The common misuse of dextromethorphan suggests that, in medical settings where PCP use is uncommon, false positives on some marketed PCP assays (e.g., Syva EMIT) due to dextromethorphan can occur more frequently than true positives. In these cases, PCP screening assays may become more effective as 'dextromethorphan overdose screens' than as PCP screens. However, it should be pointed out that at least five of the currently marketed PCP immunoassays are reported to be insensitive to dextromethorphan (Additional file 1, tab P; Figure 4A). The Biosite Triage system used in some hospitals in our medical system is an example of this. This may explain why all but one of the PCP screen positives we documented occurred on the Syva EMIT system, for which only 12,000 ng/mL of dextromethorphan, a concentration easily obtainable in patients taking dextromethorphan-containing medications in overdose [55, 56] will trigger a screen positive equal to 25 ng/mL PCP (Additional file 1, tab P). It should be noted that our laboratory has, over the last two years, analyzed many urine specimens where dextromethorphan is detectable by GC/MS but the PCP screen is negative, supporting that only high urine concentrations of dextromethorphan can cause a false positive PCP screen.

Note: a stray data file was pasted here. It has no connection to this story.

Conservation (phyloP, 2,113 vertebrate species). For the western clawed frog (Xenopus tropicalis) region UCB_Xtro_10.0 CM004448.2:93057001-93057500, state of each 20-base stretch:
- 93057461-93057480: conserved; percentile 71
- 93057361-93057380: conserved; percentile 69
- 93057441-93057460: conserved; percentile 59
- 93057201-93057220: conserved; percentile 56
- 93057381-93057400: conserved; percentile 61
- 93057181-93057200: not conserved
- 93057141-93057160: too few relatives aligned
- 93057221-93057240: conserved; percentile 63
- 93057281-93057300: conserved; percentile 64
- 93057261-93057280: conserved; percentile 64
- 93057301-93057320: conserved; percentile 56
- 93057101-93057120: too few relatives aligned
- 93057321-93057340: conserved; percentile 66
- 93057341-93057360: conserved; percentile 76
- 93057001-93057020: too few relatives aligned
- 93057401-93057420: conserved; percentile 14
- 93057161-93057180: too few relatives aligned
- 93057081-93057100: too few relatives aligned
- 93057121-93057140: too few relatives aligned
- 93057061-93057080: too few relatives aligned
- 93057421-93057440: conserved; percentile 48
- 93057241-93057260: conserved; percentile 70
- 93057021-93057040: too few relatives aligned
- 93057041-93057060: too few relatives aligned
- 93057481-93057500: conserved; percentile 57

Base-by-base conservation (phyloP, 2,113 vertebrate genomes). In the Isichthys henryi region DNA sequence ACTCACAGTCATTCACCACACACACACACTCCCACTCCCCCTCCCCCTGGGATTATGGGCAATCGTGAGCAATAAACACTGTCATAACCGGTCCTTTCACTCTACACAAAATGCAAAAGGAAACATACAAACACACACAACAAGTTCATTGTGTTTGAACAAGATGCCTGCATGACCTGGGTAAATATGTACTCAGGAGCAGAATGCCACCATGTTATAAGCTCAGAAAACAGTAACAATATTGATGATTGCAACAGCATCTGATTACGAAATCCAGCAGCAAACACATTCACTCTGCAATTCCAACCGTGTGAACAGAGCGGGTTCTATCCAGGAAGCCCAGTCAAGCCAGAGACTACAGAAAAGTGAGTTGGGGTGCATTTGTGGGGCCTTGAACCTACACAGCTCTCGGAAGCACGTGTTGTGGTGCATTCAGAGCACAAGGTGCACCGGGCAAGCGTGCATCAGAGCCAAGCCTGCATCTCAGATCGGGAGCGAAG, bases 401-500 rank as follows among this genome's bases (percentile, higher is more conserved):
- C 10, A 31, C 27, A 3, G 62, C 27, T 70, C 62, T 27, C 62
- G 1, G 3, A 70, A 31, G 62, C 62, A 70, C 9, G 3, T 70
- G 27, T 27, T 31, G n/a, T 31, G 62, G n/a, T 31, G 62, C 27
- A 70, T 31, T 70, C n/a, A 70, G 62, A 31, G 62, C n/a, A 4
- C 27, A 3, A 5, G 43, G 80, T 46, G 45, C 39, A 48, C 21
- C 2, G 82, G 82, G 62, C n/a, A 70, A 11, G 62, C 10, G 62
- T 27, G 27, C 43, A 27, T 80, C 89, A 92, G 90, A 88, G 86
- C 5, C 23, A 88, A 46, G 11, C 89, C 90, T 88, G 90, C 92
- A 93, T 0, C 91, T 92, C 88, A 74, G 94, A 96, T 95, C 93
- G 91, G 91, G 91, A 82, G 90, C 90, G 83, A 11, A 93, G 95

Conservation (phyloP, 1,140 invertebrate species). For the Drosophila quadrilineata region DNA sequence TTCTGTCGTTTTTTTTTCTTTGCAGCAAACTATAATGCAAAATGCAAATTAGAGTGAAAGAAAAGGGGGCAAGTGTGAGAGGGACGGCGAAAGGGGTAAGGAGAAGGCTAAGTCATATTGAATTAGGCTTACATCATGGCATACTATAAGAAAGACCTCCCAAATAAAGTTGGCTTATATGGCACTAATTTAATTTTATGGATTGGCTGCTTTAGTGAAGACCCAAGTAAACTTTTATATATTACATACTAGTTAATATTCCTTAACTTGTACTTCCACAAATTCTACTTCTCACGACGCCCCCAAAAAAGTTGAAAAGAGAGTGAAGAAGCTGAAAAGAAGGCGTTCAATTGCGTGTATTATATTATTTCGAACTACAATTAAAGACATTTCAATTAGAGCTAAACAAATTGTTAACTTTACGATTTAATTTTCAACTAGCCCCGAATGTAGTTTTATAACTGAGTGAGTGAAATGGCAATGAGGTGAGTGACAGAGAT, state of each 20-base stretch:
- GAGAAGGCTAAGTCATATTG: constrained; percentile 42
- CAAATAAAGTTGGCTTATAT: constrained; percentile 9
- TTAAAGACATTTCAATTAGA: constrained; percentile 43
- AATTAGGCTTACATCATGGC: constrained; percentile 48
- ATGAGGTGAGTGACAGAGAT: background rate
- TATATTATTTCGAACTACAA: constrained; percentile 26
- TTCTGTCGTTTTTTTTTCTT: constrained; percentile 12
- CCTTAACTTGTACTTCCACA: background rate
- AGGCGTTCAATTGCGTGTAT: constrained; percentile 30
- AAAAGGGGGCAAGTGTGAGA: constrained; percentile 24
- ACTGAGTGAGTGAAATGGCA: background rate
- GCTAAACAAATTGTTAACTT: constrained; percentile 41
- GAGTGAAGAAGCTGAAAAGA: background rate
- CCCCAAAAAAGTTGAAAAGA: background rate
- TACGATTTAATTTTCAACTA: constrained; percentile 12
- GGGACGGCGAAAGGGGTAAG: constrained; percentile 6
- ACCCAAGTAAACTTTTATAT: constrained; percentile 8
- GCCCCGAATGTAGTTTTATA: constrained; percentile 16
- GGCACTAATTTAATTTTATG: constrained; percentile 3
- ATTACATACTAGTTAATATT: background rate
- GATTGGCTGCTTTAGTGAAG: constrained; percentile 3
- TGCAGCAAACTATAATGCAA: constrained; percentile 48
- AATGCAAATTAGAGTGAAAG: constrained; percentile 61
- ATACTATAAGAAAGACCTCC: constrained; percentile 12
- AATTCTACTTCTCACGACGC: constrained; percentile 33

Tricyclic Antidepressant Assays
Currently marketed TCA screening immunoassays use either desipramine or imipramine, or multiple TCAs, as target compounds (Additional file 1, tab T). Our similarity calculations indicate that screening for TCAs is a difficult challenge for an immunoassay. In particular, several phenothiazines and other non-TCA drugs have a relatively high structural similarity to desipramine (or other TCAs), which may explain why some non-TCA compounds cross-react well with TCA screening assays (Additional file 1, tab R; Figure 4B) [57–61]. Examples of the Tanimoto similarities of TCAs and other tricyclic compounds relative to desipramine are: amitriptyline (0.600), carbamazepine (0.460), chlorpromazine (0.630), cyclobenzaprine (0.565), doxepin (0.529), nortriptyline (0.628), prochlorperazine (0.630), and quetiapine (0.485) (Table 3).